AFTERLIFE? No one know what death is all about. Some books say that there are other people apart from you – you are my world and all I know just like you know Earth and your own existence. But I can tell you many fairytales about what happens to people after they die… http://lmrpcc.org.au/admin/ wp-content/uploads/2011/07/Customs-Beliefs-Death-Dying.pdf
Looking for an universal answer of what death is, I reached a point where I could not proceed to develop the concept I had started working on because of personal reasons – so the only opportunities I had were either to decide to give up and fail or start over again.
Of course I chose the second one but I decided to let my intuition lead the way this time; my lovely intuition that I had neglected so badly – it replaced forced research.
When this happens, nobody’s opinion matters anymore. I did not do things to show at tutorials; I was self-paced and self-directed. I did not seek any feedback until I reached a nearly finished piece.
My motivation was not to try to please other people with my decisions – the only one who had to be pleased with the results was me.
My most recent death experience was that my grandmother died less than a year ago and this was the first death of such a close family member in my life. Many people still say that I was the only person she ever loved.
My whole childhood is associated with her presence and one of my most vivid memories is her reading a story to me. A rather sad, but beautiful story. Which surprisingly also tells a story about a grandmother and a graddaughter… and death.
Probably I was, indeed, someone she loved, as she still is, obviously with me, helping me with my decisions and inspiring my work.
After all, this is the most real shape death could ever take for somebody still alive- only a personal experience, loss of a loved one, which is always strictly individual for everyone.
This is what mine is.
The Little Match Girl by Hans Christian Andersen.
None of the previous interpretations syncronised with the visual response and overall emotion that I exprienced when reading the story.
They felt distant to me, some were trying to make the girl look overly pretty and neat, which is not the case in the story; vibrant happy colors; they were somehow wrong.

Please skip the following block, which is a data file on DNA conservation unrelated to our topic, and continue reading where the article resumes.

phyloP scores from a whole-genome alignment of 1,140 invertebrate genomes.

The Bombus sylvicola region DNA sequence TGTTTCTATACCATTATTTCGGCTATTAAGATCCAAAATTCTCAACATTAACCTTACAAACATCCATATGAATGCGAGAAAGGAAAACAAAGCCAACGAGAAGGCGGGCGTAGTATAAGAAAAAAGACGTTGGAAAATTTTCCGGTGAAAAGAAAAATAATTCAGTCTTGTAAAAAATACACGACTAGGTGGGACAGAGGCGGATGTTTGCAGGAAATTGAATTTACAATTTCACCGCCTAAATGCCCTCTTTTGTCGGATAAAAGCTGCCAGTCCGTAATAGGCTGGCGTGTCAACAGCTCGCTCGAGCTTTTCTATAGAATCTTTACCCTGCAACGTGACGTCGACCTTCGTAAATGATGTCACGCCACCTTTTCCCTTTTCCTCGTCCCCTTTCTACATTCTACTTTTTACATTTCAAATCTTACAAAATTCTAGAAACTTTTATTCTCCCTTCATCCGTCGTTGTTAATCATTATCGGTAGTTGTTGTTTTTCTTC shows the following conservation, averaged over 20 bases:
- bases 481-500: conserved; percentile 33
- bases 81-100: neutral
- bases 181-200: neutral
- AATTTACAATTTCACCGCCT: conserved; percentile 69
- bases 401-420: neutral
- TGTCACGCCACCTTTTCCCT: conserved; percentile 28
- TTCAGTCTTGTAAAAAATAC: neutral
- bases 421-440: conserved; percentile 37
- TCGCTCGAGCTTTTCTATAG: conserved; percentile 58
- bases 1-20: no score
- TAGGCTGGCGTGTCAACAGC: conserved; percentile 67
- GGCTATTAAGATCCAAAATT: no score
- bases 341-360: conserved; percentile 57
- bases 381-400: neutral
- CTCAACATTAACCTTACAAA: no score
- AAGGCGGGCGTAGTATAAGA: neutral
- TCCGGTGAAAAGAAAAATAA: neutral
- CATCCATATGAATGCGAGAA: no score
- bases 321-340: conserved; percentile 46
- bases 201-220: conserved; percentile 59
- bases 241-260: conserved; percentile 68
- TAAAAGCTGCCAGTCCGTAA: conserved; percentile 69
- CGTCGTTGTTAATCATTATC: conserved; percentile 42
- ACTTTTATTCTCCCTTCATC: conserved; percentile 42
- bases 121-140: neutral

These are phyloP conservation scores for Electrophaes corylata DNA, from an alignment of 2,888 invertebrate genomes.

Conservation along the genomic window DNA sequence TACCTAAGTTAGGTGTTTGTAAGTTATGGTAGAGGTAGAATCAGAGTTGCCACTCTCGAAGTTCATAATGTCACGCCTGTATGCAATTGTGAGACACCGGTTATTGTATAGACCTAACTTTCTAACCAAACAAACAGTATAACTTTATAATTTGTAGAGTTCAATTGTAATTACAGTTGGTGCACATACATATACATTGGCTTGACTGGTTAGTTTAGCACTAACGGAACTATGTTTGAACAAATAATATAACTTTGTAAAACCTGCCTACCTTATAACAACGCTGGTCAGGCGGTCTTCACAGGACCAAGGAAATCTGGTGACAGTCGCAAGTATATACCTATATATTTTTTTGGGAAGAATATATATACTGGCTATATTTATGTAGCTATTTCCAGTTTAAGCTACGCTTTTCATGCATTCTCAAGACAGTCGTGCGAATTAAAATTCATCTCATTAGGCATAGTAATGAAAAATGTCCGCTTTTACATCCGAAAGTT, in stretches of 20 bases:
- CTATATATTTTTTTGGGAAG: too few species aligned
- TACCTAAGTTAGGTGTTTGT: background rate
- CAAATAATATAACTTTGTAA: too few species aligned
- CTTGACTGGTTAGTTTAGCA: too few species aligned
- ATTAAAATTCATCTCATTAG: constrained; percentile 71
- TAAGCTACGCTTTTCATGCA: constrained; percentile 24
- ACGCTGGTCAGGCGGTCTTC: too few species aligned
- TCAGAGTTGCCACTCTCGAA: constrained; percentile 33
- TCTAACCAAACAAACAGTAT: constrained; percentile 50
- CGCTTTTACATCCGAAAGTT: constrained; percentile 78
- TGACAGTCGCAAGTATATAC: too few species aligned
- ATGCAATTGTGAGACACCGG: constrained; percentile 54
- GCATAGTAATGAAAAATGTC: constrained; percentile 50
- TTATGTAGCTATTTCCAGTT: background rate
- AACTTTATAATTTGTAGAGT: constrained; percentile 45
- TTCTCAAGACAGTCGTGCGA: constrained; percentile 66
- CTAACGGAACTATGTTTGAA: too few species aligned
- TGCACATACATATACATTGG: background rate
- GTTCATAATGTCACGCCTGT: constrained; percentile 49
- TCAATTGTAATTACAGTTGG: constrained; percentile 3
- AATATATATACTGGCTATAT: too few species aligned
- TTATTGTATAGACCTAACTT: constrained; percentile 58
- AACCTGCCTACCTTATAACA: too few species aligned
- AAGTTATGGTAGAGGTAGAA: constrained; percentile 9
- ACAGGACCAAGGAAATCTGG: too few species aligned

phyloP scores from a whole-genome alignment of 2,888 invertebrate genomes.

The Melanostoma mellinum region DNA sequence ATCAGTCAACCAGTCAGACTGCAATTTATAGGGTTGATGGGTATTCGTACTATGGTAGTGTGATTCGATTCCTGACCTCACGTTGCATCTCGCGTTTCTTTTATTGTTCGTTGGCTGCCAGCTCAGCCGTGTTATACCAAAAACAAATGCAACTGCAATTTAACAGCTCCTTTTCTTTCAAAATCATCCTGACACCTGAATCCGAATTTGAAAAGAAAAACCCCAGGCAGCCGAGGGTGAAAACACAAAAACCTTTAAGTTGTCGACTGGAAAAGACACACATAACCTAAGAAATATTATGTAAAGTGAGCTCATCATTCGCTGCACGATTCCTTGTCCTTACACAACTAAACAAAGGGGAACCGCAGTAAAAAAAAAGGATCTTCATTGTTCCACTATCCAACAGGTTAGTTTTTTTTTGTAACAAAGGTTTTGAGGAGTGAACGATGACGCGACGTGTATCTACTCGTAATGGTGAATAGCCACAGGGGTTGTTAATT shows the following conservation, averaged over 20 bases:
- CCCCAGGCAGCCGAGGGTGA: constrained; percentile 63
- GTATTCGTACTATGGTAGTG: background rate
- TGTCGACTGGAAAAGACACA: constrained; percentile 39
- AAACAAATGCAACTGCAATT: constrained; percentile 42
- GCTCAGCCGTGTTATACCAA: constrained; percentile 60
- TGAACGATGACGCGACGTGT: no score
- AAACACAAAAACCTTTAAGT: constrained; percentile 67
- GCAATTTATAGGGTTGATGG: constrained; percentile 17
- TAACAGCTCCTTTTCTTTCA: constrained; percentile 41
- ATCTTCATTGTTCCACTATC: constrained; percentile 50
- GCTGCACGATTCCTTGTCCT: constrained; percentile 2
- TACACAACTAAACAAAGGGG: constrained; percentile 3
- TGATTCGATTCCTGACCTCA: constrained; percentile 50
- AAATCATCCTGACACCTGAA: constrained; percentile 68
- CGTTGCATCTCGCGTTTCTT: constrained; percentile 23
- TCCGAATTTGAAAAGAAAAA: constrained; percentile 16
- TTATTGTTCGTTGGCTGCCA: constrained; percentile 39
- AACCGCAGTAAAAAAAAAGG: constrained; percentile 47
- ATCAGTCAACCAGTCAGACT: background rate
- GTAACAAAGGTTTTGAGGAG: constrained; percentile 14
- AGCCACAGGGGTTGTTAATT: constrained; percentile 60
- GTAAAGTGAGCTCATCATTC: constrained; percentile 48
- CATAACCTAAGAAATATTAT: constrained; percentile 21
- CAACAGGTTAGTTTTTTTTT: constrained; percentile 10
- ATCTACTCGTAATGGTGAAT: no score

Developing the character was a pleasant challenge.
I imagined a little girl with very captivating big, sad, honest and kind, pure eyes. Dignity and courage mixed with fear and fragility. Beauty and fairness in the city-enemy, the ugly, dark surroundings.
The book conceptually takes the shape of a square matchbox; where the pages are placed in a tray inside of a sleeve.
In spite of advice suggesting otherwise; the pages are not binded, but separate; thus making a reference to real matches.
The exhibition space was planned to be a dark space, which includes eye-capturing details to direct the eye and interest people to look at the book, which is a small and traditional looking piece looked from the outside, but intricate and emotive on the inside.
To add to the experience, matchbox business cards made of custom made hand printed paper and traditional letterpress were designed to be given away to the visitors of the exhibition.
Overall the Final Major Project was a very interesting journey for me, I had to overcome many personal setbacks, safe to say that I invested all of my emotional and psychological resources in it.
No research can replace pure intuition and emotion, which are the core elements to fulfilling and touching results.
In the end I can say that I am really happy with the final outcome and I truly believe that my emotion is present in the piece – I can only hope that this will reach my audience as well.